A personal letter to the doctor precedes the six month’s appointment. In it the spouse describes the ongoing issues which might be difficult to discuss or take up an extended amount of time.  The doctor read it several times before calling the patient’s home to speak with the husband.  The physician was concerned the family might own firearms.

The patient was convinced her spouse was having an affair with the woman in the adjacent apartment.  The doctor feared the patient might act on her suspicions.  The husband relieved him somewhat, they possessed no arms.  The wife however had verbally assaulted the neighbor during an aqua aerobics class they both attend, accusing her of sneaking into their apartment during the night, to bed with her spouse.  She hurled the flotation buoys at the neighboring woman, before the instructor was able to calm her.  The neighbor woman fled, shouting about her lawyer.  Several days later a letter from the lawyer appeared.  The attorney had filed for a restraining order and warned the couple about continued harassment.  The spouse detailed the events in the letter.  Her paranoia concerned him, as did her ability to lash out at the woman next door.  They had been cordial to each other until the event in the pool. He feared she might fixate on someone else in their life.

In the examination room, the patient appeared composed. With white, shoulder-length hair a subtle tremor shook her index finger and thumb of her right hand.  The nurse noted she had lost five pounds since her last appointment, and she answered she had been too heavy.  While her spouse sat erectly, she slumped, shoulders curling inwards, her gaze drifting into her lap.  She straightened a bit when the doctor asked how she fared.  She was well, nothing very much to report on her condition.  The husband and the physician exchanged glances.  The doctor asked what about her illness concerned her the most, and she replied easily she’d been sleeping poorly.  Nodding, the husband agreed, adding he’s found her awake watching old movies.  The patient spoke over his last words, ‘Montgomery Cliff in A Place in the Sun. . . he adored Elizabeth Taylor.  Young and beautiful, who wouldn’t?’  She directs the question to her spouse, her voice breathy, yet strong.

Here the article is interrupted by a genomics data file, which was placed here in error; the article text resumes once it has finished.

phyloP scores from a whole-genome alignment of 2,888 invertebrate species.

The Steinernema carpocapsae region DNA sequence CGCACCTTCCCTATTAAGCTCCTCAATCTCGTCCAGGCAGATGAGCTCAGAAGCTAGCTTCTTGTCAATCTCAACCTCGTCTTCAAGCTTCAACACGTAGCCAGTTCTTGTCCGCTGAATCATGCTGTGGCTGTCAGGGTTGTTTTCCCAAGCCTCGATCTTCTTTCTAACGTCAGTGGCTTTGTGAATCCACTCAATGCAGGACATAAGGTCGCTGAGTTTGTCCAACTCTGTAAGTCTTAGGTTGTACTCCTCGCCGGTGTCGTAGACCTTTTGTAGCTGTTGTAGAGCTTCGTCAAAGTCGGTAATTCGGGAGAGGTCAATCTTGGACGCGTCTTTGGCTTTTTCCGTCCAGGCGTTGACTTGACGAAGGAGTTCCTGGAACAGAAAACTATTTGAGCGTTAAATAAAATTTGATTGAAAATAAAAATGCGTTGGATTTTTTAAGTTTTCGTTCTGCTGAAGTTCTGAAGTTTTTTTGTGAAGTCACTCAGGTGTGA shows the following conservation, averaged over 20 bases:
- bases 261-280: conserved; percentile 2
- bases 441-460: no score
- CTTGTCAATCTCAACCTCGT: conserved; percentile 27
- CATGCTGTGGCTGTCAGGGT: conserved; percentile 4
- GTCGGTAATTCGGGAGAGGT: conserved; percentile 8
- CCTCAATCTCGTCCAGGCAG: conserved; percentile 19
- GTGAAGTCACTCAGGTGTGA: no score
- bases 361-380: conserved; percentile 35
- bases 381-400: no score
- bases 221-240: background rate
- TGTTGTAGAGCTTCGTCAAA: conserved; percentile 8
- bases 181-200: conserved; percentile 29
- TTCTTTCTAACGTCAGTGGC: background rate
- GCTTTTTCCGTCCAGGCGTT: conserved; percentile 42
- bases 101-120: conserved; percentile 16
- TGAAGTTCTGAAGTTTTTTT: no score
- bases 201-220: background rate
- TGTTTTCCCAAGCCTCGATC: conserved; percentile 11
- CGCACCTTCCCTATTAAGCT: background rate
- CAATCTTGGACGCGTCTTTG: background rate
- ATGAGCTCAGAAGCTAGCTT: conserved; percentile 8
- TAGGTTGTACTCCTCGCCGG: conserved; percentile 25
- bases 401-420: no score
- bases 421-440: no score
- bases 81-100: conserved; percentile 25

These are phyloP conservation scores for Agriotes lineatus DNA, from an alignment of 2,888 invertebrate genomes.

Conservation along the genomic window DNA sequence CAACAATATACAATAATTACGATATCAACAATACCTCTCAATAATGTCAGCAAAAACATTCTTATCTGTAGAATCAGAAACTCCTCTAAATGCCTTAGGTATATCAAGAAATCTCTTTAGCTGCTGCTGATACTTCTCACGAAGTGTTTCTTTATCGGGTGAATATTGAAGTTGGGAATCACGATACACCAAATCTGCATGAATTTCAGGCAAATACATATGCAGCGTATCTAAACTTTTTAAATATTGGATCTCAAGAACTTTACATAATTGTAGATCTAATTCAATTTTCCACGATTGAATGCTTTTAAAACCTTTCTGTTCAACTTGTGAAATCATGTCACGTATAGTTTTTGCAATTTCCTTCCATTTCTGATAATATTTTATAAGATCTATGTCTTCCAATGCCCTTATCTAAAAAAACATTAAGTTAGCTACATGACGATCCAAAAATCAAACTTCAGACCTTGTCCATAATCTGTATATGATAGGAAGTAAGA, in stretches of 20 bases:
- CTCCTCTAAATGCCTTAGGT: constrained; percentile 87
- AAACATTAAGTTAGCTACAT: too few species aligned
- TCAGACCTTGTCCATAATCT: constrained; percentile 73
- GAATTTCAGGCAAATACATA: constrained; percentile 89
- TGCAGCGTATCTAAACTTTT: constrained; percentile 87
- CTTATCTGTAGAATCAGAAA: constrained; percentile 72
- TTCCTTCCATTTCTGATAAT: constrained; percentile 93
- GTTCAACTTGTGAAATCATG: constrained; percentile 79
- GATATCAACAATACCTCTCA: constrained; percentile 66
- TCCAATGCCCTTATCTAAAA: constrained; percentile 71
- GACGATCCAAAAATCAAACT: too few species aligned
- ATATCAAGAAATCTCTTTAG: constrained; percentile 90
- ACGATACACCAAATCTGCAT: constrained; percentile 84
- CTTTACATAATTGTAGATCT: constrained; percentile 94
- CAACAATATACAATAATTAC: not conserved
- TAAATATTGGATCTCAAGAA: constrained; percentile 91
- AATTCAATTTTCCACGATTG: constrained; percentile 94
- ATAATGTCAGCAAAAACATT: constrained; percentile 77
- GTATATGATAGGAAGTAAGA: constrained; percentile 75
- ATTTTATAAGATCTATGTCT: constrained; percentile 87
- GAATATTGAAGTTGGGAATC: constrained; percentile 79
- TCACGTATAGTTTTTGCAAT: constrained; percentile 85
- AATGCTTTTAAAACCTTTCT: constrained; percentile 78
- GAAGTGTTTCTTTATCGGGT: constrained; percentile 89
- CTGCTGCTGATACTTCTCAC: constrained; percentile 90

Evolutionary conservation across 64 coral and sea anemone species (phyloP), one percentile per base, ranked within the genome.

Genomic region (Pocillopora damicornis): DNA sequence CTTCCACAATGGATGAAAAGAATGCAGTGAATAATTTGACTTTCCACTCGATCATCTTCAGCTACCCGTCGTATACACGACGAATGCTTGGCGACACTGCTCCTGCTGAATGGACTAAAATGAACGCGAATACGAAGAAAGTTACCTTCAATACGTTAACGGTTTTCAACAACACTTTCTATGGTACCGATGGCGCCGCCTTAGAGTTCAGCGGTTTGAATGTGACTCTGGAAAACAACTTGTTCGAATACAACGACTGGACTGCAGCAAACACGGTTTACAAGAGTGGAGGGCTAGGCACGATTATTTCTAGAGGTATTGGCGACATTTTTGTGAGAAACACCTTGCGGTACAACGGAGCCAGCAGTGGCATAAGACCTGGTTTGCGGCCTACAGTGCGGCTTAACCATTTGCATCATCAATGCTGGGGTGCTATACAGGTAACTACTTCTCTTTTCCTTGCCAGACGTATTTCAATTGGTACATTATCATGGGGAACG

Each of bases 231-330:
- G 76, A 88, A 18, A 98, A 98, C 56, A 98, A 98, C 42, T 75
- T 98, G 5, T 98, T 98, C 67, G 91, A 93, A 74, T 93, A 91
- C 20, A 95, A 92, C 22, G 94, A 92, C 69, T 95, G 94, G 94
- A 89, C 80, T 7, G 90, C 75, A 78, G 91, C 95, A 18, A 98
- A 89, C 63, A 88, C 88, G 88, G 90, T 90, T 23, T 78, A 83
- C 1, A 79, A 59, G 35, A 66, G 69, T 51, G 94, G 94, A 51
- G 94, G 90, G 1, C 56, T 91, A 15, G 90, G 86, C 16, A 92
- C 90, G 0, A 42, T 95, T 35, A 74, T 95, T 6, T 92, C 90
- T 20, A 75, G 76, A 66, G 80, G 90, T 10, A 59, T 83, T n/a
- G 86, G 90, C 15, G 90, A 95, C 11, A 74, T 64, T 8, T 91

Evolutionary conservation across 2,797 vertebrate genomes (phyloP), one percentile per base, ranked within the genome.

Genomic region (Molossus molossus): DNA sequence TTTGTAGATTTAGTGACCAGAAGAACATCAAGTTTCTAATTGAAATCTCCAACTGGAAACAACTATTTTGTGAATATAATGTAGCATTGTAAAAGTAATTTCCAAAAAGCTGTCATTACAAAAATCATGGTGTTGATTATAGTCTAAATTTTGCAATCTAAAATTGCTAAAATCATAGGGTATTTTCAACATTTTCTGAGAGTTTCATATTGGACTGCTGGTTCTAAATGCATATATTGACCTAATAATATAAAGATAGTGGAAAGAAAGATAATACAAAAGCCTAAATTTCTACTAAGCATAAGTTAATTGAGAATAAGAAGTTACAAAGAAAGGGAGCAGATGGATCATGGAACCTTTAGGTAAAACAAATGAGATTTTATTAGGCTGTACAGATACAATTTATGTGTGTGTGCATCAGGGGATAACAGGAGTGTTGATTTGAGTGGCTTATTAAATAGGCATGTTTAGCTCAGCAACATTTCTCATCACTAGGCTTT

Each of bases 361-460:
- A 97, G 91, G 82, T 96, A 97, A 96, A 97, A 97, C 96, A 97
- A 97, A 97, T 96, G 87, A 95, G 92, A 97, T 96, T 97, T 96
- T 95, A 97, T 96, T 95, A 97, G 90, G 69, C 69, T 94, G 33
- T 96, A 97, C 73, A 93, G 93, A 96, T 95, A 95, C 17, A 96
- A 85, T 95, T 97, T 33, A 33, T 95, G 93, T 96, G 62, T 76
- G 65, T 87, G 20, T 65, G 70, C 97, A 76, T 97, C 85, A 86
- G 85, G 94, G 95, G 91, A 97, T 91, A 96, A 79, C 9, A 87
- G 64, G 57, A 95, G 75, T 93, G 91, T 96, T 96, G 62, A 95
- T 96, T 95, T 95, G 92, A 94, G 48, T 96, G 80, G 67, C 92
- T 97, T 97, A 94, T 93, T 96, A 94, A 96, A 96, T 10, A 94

The new medication the doctor recommends will help her sleep.  When she’s sleeping at least six hours through the night she’ll have less anxiety during the day and the episodes of paranoia will fade.  Her facial features give no indication that she’s felt anxious or paranoid.

written by Kate O’Neill





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